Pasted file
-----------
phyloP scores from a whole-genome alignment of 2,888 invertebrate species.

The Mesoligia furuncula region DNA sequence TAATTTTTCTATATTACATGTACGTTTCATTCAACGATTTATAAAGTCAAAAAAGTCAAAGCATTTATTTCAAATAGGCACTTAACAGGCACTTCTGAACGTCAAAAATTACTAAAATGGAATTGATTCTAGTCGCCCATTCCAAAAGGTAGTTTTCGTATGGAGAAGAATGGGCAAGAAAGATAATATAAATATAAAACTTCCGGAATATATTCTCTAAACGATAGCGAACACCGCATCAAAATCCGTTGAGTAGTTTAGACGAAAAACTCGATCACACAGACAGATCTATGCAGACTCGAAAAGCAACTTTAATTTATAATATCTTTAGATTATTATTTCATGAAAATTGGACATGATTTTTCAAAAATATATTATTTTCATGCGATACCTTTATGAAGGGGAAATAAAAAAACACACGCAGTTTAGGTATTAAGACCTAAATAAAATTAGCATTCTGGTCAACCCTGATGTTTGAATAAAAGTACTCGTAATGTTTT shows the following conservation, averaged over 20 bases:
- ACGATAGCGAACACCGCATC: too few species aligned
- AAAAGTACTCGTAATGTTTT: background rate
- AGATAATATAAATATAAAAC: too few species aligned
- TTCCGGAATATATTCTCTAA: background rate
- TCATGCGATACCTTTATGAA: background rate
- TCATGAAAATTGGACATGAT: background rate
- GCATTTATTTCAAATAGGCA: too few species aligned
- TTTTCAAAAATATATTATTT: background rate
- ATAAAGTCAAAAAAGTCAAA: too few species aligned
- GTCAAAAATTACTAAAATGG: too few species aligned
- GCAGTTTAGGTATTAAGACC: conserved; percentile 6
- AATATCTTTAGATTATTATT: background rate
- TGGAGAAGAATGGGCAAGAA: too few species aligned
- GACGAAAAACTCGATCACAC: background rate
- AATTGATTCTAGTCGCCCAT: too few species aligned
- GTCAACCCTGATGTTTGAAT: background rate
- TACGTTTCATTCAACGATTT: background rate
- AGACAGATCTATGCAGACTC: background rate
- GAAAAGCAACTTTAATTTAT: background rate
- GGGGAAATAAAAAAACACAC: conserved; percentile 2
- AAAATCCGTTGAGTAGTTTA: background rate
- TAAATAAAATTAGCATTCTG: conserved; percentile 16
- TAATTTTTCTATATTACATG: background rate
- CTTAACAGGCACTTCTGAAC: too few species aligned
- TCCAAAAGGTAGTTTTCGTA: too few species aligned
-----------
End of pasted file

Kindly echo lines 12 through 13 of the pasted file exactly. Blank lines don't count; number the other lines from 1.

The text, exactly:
- GTCAAAAATTACTAAAATGG: too few species aligned
- GCAGTTTAGGTATTAAGACC: conserved; percentile 6